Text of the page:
Erik Friedlander | Block Ice & Propane

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Folk: Fingerstyle Folk: Appalachian Folk Moods: Solo Instrumental
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Block Ice & Propane

by Erik Friedlander

Taking his inspiration from American Roots music, Friedlander executes extraordinary finger-picking technique and reverberant tunings creating a new American cello music: lyrical, plain-spoken, and emotional.
Genre: Folk: Fingerstyle
Release Date: 

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  Song Share Time Download
1. King Rig
2:52 $0.99
2. Dream Song
6:22 $0.99
3. Airstream Envy
3:25 $0.99
4. Road Weary
1:55 $0.99
5. Night White
4:07 $0.99
6. Block Ice & Propane
3:23 $0.99
7. A Thousand Unpieced Suns
2:18 $0.99
8. Rushmore
4:40 $0.99
9. Rusting In Honeysuckle
3:10 $0.99
10. Cold Chicken
0:59 $0.99
11. Yakima
4:17 $0.99
12. Pressure Cooking
3:04 $0.99
13. Valley of Fire
4:47 $0.99
Downloads are available as MP3-320 files.


Album Notes
Produced by Erik Friedlander & Scott Solter
Executive Producers: Dick Connette & Erik Friedlander

Recorded at Pueblo Street August 22-23, 2005, San Francisco
Erik Friedlander: cello, tuning forks
Scott Solter: engineer, live processing
Mixed at The Tiny Telephone, September 7, 2005
Mastered by Steve Berson at Total Sonic Media

Design+Illustration by Kio Griffith
Family photo by Oscar Bailey
Erik Friedlander photo by Emiliano Neri
All other photos by Lee Friedlander
Notes by Erik Friedlander

The titles "Rusting in Honeysuckle" and "A Thousand Unpieced Suns" are taken from Cormac MacCarthy's books Child of God and Blood Meridian.

Many thanks to Scott Solter for his savvy and empathetic ear.
Thanks also to John Darnielle, Kio Griffith, Dick Connette, Michael Greenberg, The Fraenkel Gallery, Bryce Dessner and Alec Bemis.

All compositions by Erik Friedlander (ASCAP)

P & C Skipstone Records

Block Ice & Propane Liner Notes
Every summer my parents would pack us up for months of camping. My father is a photographer, and he’d plan these trips around his work, various teaching jobs and photo shoots, all across the U.S. Our camper was a thin shelled box sitting on top of a 1966 Chevrolet pickup truck. An economy model with a propane gas stove, a sink and a table-- no shower, no fridge. 15 lb. blocks of ice kept the food from rotting. Lukewarm sponge baths from the sink or campground showers did the same for us.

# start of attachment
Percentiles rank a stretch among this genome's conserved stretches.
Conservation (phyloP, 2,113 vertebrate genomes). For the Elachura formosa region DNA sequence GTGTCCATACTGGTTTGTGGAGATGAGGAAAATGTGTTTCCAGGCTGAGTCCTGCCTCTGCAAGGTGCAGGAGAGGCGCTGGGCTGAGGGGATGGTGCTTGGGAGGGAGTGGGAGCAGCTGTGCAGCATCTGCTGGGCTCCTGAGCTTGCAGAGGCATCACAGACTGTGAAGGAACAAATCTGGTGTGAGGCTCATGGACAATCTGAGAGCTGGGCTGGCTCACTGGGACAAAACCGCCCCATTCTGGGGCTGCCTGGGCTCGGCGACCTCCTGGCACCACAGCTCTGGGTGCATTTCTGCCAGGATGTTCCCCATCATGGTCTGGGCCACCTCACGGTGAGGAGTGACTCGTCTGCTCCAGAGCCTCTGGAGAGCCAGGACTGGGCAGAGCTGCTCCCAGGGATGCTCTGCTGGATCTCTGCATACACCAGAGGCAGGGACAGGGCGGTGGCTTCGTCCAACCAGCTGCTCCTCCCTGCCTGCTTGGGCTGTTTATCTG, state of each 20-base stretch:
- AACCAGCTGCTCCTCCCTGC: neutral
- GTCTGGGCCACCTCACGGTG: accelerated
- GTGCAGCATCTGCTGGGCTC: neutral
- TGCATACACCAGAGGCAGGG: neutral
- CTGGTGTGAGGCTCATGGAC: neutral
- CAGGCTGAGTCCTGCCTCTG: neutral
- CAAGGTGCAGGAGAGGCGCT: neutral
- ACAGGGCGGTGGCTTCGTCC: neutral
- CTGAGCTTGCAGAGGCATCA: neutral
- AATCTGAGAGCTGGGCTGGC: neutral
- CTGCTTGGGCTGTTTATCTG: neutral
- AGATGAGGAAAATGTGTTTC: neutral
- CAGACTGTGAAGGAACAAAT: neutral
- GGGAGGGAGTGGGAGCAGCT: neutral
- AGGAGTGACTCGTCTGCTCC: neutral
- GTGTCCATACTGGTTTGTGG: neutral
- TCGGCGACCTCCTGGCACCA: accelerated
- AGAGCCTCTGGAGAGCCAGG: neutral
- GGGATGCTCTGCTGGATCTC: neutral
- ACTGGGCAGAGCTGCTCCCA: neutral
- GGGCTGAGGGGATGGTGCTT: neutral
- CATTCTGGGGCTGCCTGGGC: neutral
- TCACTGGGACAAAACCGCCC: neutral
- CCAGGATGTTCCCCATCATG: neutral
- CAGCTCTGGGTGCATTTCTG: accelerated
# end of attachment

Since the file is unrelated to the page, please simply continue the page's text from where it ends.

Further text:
One summer newer RV's appeared on the road-- sleek, silver Airstreams throwing our reflection back at us as they roared past like first class trains. Showers. Refrigerators. Incomprehensible luxury. The era of block ice was drawing to an end, but not for us. Melting cubes swiped from motel ice machines tided us over when we were low.
The stale smell of drowning food. The propane stove my mother was always afraid would leak catastrophically. The hours my sister and I spent reading or counting Mack trucks from the top window. The tongue my father prepared that seemed to gape at us from the roadside picnic table. Cities, campgrounds, parades, outhouses, wild animals, and strange characters suffused in the haze of thousands of hours of highway travel. Writing these pieces put me back in that camper, where time seemed to slow, while outside tiny white signs furiously ticked off the next tenth of a mile.
Many thanks to Scott Solter for his savvy and empathetic ear. Thanks also to John Darnielle, Kio Griffith, Dick Connette, Michael Greenberg, Bryce Dessner and Alec Bemis.



to write a review

Ron Beland

Block Ice and Propane
Dreamy cello sound portraits that are evocative and mostly idyllic. Complex yet peaceful. I've never heard the cello used this way before and the cd rewards repeated listening.

Gareth Sager

Road trip
I closed my eyes and felt like I was in that old truck heading down the road, shivers up and down my spine as the sound of this wonderfully different cello music filled my ears!
Thank you Eric!!

Alan Young

Smart noodles...
Was taken by a review so ordered. Am greatly impressed. Reminded me of John Fahey but not so much chimes and sonorities to fix your consciousness. I generally listen to music while putting together meals and/or reading so this music captivated me with it's individual voice talking both to me and to itself. Thank you for the communication, Erik Friedlander!